Strengthen your header structure: Readers (and search engines) should always be able to skim your headers and grasp the outline of your piece. Each header should succinctly introduce and summarize the content of the paragraphs which follow.
Add new content to address relevant subtopics and follow-up questions: If necessary, add to your post new subsections which your SERP competitors cover, but your article does not.
Sentence-level editing: Clarify and simplify your sentences. No one should ever have to read a sentence twice to understand it.
Lastly, proofread your content before re-publishing. Strictly speaking, proofreading doesn’t affect your SEO, but SEO editing that introduces new errors is a classic case of one step forward, two steps back.
But What If My Page is Not Ranking for Any Keywords at All?
No keywords? Don’t despair. There are lots of reasons why a piece of content doesn’t show up for what you want it to. 90% of blog posts get no love and no traffic from Google.
If your site is new (less than 6 months old), then just keep chugging along producing excellent audience-focused, keyword-targeted content on the regular.
However, if you have an older site and it’s still not showing up anywhere after a couple months, then there are a lot of possible reasons.
You might have picked a keyword/topic which is too competitive for your site.
Or maybe (if you’re honest) you realize that your piece really isn’t better than what is ranking now.
Or maybe the type of content you produced does not fit the type of content searchers want.
If you’re stumped, get a second opinion.
Figuring out why something isn’t ranking like you want it to is something an SEO can answer.
Does Keyword Density Still Matter?
Keywords matter, no question about that. But keyword density doesn’t matter nearly as much as you might think.
Using keywords in your text matters because using the language of your audience makes your readers feel at home. And frankly, sometimes we just need to throw Google a bone and make it super obvious which keywords we’re aiming for.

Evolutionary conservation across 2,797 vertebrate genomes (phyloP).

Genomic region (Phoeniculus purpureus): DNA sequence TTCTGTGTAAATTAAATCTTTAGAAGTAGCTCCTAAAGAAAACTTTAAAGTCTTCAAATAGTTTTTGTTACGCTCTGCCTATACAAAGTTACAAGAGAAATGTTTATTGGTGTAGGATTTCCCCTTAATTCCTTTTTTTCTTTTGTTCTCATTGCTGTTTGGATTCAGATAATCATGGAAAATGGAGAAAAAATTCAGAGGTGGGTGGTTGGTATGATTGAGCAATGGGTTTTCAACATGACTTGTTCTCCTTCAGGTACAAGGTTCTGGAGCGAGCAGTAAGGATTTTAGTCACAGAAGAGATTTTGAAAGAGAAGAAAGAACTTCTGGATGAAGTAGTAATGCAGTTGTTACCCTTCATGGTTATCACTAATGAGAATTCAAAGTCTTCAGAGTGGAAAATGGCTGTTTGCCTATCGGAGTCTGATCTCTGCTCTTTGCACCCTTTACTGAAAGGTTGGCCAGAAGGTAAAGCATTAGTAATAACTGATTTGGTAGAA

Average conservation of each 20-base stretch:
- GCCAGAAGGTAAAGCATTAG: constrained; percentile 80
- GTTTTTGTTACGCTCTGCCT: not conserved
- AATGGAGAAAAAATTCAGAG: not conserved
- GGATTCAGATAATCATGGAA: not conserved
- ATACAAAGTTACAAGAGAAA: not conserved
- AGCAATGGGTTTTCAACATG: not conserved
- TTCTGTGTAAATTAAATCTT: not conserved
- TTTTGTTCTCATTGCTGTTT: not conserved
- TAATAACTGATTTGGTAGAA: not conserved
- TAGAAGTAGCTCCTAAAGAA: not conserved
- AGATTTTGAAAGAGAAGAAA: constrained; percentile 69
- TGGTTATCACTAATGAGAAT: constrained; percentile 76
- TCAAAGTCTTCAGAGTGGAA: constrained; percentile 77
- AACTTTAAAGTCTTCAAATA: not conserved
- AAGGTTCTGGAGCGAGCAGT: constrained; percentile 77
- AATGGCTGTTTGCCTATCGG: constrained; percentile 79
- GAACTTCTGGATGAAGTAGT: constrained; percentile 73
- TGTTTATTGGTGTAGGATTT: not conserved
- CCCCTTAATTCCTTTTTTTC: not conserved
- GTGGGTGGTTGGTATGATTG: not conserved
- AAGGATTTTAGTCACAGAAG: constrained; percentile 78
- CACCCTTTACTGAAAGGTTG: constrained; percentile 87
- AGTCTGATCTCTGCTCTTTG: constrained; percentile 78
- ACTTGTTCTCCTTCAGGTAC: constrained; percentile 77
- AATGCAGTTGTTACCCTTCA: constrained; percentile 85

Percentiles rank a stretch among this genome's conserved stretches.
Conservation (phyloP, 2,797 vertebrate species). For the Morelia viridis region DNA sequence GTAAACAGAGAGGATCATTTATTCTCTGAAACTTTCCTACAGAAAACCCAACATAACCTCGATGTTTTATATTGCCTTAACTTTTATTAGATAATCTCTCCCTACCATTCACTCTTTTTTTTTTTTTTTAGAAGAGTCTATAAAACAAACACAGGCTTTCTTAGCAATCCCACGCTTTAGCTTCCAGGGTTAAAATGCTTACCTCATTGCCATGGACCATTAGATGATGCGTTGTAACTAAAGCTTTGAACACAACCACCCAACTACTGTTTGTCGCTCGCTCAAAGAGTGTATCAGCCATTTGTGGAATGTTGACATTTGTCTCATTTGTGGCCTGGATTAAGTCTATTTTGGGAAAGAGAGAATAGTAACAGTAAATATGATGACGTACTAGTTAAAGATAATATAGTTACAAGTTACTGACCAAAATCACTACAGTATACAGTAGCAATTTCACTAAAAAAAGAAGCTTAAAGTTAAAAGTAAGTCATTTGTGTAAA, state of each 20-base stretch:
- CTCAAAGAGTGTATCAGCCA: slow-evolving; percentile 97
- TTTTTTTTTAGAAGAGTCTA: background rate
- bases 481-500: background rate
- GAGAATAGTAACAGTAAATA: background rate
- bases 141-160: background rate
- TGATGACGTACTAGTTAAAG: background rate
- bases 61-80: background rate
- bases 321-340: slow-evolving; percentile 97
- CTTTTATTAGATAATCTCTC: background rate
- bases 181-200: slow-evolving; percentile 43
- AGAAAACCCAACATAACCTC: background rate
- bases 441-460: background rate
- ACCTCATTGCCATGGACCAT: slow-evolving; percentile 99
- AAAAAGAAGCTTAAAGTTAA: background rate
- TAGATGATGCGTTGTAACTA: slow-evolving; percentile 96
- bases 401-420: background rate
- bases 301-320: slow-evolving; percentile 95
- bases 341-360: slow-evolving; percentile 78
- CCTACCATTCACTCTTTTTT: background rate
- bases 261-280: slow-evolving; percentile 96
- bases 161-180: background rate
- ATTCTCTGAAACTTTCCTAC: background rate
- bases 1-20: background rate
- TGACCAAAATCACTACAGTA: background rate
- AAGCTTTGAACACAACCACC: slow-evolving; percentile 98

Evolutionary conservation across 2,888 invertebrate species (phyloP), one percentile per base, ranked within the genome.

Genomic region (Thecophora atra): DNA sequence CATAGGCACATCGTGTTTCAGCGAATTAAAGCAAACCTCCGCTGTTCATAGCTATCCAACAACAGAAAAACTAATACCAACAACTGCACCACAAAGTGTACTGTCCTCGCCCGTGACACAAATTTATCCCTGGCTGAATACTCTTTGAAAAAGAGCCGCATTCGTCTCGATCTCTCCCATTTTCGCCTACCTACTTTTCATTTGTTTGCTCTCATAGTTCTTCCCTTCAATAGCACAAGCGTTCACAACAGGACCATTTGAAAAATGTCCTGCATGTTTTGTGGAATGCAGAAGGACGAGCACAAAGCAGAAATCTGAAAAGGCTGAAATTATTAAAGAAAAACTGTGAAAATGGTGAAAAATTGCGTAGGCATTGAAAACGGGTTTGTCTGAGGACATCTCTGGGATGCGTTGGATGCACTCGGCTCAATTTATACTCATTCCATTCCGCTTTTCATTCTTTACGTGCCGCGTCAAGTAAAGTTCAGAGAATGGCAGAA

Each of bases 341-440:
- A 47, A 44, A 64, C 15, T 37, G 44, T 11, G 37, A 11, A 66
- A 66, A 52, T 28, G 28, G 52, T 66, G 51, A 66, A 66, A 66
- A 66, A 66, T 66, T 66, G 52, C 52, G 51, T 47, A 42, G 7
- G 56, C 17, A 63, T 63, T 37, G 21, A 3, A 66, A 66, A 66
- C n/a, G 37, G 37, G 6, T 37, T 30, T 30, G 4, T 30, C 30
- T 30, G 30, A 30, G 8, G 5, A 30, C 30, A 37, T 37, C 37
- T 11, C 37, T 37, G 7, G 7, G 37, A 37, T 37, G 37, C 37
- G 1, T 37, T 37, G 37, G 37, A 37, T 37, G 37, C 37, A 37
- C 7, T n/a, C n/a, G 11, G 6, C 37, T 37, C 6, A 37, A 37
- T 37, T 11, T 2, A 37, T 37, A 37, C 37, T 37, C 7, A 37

But Yoast (and other SEO tools and plugins) often give keyword density advice that’s a little ho-hum. It’s a little 1990s-style SEO, if you ask me.
Google is a semantic search engine now, which is just a fancy way of saying that Google understands topics and natural language better than ever before.
Keywords matter … but topics matter so much more.
So, while it’s important to use your target keywords in your text, it’s far, far more important that you write naturally and cover the topic thoroughly.
Make sure that your content meets the needs of the searcher.
Having subject matter expertise (itself just a fancy way of saying writing about things you actually know about) goes a long way.
Every time I edit an expert’s writing, I’m amazed at how naturally they’ve integrated everything that the fancy on-page SEO optimization tools recommend. They’re not keyword stuffing. They really just do know their stuff, and it shows in their writing.
And that, full stop, is why I’m an SEO editor and not an SEO writer. Experts come with their drafts and my role is simply to make sure that it’s presented in a way that makes their expertise crystal clear to search engines and their readers.
(A subject matter expert and an editor with a knowledge of SEO is a dangerously effective combination.)